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1940: The large Canadian herd is divided into four units of approximately 900 reindeer. Mikkel Pulk is put in charge of the project. His is the only Sami herding family left in Canada.
1945: Clement Klementson and Nils Bongo from Unalakleet skipper a small tugboat, the Ada, for the Alaska Territorial Guard at the end of WWII. The military stop in villages to recruit Natives. A concern risesabout Native reindeer herders leaving their villages. Some herds suffer declines due to lack of care. The Unalakleet herd is down to 700 from 20,000 a few years before.
Traditional Sami winter boots are still being made in Unalakleet for local use and for sale in Nome.
Much of northern Norway and Finland burns as the Nazi troops retreat and start fires behind them. The war causes massive damage to Samiland and refugees flee to other places. Thousands of Skolt (Eastern) Sami emigrate to northern Finland. They are fleeing the Russian army, that now occupies the Skolt homeland and the town of Petsamo, which has been part of Finland.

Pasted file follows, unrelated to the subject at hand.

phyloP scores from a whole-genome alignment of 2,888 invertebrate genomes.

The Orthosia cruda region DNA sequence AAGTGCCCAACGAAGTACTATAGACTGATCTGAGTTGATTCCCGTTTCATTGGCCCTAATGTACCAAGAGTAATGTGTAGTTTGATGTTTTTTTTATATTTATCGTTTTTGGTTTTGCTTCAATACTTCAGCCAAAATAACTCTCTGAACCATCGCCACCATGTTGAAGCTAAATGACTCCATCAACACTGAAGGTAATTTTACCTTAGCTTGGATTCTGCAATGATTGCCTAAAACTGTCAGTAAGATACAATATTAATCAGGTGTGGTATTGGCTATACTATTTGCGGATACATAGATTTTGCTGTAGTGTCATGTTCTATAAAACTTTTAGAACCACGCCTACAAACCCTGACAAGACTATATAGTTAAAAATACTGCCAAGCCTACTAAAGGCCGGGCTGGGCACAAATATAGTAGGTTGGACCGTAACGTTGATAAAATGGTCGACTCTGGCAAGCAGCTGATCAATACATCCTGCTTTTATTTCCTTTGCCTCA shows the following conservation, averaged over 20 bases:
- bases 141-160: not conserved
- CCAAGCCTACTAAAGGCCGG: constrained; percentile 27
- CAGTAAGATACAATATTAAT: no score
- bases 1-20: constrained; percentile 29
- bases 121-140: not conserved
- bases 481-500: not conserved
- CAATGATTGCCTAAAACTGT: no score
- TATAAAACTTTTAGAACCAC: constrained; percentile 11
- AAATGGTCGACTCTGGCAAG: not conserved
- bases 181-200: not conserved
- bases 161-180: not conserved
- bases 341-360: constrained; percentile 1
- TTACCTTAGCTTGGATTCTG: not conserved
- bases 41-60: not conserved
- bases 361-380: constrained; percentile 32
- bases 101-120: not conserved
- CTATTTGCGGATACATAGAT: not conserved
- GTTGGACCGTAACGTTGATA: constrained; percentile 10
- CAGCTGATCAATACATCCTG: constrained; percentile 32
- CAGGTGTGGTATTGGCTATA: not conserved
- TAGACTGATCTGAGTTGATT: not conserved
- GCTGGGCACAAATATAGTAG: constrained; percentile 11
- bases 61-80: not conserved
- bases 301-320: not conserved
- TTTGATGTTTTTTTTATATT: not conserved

1946: The end of WWII brings a reversal to government policies in Norway. The renewal of Sami culture and language begins.
1947: The U.S. government herding policies change on the Seward Peninsula and experienced Native herders are put in charge.
1950: There are only 25,000 reindeer left in Alaska.
1951: In spite of the change in government policy, there are only 6,500 reindeer left on the Seward Peninsula.
1953: The Nordic Sami Council is formed and meets in Jokkmokk, Sweden with delegates from Sami organizations of three countries.
1959: Alaska is admitted to the Union as the 49th state.
The jurisdiction of the Canadian Reindeer Project is transferred from the Canadian Reindeer Program to the Canadian Wildlife Service, establishing seven large herds. From the beginning of the Reindeer Project in Canada, there have been just 66 Native Canadian herders, all from the Inuvik, NWT area.